Mill Street Telegraph Station
The first telegraph office in New Braunfels was at the Guadalupe Hotel on the main plaza beginning in the mid-to-late 1860s. August Schmitz began as a telegrapher at the hotel in 1869 and in 1871, the telegraph office moved to Schmitz’s home on Mill Street. The office remained there for eight years before moving back to the hotel and eventually to the railroad depot. The home at 265 E. Mill Street was built in the mid1800s from local materials and is still standing to this day. It is one of the few German fachwerk or half-timbered structures left in New Braunfels and is an example of the vernacular building technique used in the founding years of the city. This story of the little house revolves around its use as a telegraph station in the early years of telegraph communication. The current map shows from left to right the railroad depot, Guadalupe (now the Schmitz) Hotel and the Mill Street house in relation to the center of New Braunfels.
At a special meeting of the New Braunfels City Council on May 12, 1865, the mayor gave permission to the Western Union to fix the places for posts with the agent in such a manner that the free passage and use of the streets of the city would not be obstructed. The operator that worked the telegraph had to learn Morse Code. When the message arrived over the wire, it was written down and then hand-delivered to the person it was meant for. The first telegraph office was in the Guadalupe (or Schmitz) Hotel which was located on the plaza in downtown New Braunfels. (the Guadalupe hotel is on the left in the photo) It was the natural place for the office to be. It was the hub of the community, open 24 hours a day and could house the telegraphers. It could also provide a Pony Express stop for telegrams to be delivered elsewhere in the county. August Schmitz was named as the telegraph operator at the Guadalupe Hotel in 1869 according to the Neu-Braunfelser Zeitung newspaper and in July of 1871 it was noted in the Zeitung that Schmitz had to repair vandalized telegraph lines near Stringtown which was between New Braunfels and San Marcos. The telegraph operator frequently had to repair stolen or vandalized lines. In 1871 the telegraph office moved from the Guadalupe Hotel to August Schmitz’s home on Mill St. The next photo is the current view of the Mill Street home that was the telegraph station. The property is approximately one block from the Guadalupe Hotel. It is confusing, but unknown, the relationship of August Schmitz to Guadalupe Hotel owner Jacob Schmitz.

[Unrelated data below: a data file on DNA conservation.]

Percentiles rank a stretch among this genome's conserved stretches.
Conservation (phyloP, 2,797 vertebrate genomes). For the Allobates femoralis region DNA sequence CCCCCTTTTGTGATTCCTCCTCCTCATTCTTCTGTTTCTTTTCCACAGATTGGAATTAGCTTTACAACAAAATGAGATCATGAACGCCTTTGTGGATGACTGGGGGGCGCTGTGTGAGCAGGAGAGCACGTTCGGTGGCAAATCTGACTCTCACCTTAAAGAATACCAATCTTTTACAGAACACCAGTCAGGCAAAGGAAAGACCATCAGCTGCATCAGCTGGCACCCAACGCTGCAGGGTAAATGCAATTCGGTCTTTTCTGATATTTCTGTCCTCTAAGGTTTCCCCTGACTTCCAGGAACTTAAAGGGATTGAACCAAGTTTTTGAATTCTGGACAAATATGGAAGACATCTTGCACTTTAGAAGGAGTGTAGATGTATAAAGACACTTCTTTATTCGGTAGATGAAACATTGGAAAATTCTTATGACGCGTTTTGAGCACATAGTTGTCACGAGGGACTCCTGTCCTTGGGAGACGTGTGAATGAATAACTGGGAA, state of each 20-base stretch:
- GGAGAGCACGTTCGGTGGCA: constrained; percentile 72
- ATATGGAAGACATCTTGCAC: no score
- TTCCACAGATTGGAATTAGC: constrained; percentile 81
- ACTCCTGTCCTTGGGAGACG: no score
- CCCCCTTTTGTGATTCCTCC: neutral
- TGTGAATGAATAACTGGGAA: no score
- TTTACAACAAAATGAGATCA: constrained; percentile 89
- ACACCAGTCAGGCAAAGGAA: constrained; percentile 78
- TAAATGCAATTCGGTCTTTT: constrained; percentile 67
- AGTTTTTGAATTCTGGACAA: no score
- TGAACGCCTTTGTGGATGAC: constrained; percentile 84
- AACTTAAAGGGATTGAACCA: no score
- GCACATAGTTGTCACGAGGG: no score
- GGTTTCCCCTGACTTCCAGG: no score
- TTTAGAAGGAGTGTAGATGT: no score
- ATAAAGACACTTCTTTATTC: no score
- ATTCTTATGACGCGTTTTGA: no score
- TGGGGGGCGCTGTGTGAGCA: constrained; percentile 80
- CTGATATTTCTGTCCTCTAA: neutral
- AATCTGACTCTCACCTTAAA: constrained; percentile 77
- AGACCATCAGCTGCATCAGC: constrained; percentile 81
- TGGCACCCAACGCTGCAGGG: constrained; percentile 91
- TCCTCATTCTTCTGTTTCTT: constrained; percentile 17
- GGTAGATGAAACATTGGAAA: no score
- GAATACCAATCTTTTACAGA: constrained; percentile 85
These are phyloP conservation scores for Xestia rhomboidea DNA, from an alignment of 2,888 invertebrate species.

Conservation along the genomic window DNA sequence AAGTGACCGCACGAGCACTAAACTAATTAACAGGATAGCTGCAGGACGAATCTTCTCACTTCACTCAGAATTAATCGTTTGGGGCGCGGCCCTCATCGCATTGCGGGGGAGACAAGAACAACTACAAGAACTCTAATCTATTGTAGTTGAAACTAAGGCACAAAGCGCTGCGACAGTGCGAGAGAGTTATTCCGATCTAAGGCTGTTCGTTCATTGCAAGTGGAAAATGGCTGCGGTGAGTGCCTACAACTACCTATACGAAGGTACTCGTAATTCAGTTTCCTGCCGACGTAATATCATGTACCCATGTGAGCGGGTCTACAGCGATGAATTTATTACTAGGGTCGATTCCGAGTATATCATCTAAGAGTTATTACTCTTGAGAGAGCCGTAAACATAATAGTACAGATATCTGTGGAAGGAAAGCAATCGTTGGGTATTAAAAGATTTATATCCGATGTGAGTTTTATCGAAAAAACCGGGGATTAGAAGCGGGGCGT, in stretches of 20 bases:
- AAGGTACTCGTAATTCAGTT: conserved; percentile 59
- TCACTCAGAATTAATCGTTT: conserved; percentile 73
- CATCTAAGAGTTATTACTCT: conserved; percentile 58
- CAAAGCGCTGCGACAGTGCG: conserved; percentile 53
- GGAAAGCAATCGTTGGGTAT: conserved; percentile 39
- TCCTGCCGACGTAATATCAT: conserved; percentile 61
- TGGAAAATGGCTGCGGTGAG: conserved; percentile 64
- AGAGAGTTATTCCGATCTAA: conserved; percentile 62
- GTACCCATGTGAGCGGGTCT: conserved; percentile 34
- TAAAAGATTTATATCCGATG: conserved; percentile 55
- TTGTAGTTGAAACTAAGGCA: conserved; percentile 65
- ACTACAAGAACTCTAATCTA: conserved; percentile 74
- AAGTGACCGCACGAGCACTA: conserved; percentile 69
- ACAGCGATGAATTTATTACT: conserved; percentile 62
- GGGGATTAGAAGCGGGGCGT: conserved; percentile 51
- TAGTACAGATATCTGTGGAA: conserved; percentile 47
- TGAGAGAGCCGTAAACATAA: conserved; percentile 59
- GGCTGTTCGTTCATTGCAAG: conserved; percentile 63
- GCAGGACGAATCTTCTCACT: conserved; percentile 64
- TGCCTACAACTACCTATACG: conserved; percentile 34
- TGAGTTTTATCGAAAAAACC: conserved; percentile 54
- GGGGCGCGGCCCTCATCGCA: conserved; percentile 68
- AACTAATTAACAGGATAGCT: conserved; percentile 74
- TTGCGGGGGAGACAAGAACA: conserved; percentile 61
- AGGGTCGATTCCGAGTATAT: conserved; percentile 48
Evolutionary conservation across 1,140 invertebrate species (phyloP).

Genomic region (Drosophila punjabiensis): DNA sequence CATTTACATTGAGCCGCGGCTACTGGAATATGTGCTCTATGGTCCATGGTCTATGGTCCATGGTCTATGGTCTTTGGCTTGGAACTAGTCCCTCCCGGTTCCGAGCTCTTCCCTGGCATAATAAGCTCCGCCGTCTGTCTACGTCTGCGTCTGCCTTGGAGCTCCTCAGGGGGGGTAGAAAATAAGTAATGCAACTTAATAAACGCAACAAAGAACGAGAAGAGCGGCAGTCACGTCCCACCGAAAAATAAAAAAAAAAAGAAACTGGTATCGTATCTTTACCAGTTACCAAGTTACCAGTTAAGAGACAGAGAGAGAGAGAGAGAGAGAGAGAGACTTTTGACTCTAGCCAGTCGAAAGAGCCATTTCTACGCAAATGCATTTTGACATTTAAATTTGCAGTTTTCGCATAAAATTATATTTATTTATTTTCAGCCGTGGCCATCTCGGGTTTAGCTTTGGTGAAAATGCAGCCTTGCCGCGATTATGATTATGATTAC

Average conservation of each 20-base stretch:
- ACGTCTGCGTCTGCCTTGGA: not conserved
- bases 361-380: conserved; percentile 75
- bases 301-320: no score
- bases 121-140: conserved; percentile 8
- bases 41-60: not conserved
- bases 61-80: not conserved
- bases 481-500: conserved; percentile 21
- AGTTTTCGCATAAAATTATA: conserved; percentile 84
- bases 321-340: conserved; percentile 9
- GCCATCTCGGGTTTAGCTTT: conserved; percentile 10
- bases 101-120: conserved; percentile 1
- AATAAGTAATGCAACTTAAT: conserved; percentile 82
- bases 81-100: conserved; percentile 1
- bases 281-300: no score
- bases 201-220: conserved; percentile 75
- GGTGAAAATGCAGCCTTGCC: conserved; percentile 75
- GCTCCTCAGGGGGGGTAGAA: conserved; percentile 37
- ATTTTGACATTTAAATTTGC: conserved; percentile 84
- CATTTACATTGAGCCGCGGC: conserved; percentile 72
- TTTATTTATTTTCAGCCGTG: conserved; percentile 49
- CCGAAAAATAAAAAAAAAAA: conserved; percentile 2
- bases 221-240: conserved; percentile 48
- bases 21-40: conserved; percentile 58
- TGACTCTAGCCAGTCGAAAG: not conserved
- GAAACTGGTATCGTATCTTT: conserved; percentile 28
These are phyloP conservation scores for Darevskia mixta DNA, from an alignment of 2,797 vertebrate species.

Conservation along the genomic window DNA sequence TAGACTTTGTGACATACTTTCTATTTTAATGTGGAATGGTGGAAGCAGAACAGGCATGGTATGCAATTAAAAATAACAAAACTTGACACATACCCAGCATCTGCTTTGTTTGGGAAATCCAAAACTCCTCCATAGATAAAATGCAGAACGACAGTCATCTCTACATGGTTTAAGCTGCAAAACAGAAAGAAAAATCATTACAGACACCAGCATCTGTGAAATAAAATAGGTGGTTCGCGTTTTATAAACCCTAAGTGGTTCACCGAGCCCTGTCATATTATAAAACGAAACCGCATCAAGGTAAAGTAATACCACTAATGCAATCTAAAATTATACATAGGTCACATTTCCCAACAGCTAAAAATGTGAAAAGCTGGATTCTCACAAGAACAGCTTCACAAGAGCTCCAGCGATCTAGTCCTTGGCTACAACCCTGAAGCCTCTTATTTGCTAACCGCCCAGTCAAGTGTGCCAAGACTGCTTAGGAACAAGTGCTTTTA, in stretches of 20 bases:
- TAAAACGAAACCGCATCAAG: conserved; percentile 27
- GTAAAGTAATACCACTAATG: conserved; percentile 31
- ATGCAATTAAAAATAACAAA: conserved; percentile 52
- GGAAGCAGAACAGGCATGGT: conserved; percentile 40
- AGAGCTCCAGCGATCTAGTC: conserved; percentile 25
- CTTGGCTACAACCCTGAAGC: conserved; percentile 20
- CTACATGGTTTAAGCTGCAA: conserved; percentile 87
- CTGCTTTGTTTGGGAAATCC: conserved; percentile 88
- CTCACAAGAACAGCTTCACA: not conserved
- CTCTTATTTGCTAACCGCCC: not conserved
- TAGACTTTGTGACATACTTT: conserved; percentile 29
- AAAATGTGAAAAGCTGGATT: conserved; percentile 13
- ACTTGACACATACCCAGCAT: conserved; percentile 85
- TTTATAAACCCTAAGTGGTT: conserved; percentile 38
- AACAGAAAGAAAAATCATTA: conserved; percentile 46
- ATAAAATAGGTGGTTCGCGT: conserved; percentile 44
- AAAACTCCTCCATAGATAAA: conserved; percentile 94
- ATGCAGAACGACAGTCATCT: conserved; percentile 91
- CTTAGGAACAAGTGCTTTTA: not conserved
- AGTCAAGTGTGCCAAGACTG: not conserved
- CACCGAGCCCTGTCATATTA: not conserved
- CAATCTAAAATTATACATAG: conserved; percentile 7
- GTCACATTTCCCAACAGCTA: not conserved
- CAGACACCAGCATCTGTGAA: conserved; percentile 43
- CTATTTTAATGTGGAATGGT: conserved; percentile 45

The telegraph had a dramatic impact on New Braunfels in the mid-to-late 1800s. It was the start of a communication revolution. New Braunfels was fortunate to be along a telegraph line between Austin and San Antonio as well as a railroad line. The railroad and telegraph evolved together and made a change concerning how people viewed time. Due to the telegraph, communication became instantaneous and news could be received from all over the world in a matter of moments instead of waiting weeks or months. No doubt the telegraph had an impact on the Neu-Braunfelser Zeitung newspaper with the receipt of the Associated Press news and news from overseas. Instantaneous communication became necessary in an evolving economy as stock market information could be sent by telegram. The telegraph began in a downtown hotel that was the hub of the community and then moved for eight years to this fachwerk home on Mill Street before moving back to the hotel and then to the railroad depot. The significance of this house is the story of the early telegraph in New Braunfels as well as the structure itself. As telegraph operator, August Schmitz performed a significant service for the citizens of New Braunfels. It is fortunate that the Ludwig family preserved the structure for over 100 years and that the Tamez Family has continued that tradition for the future.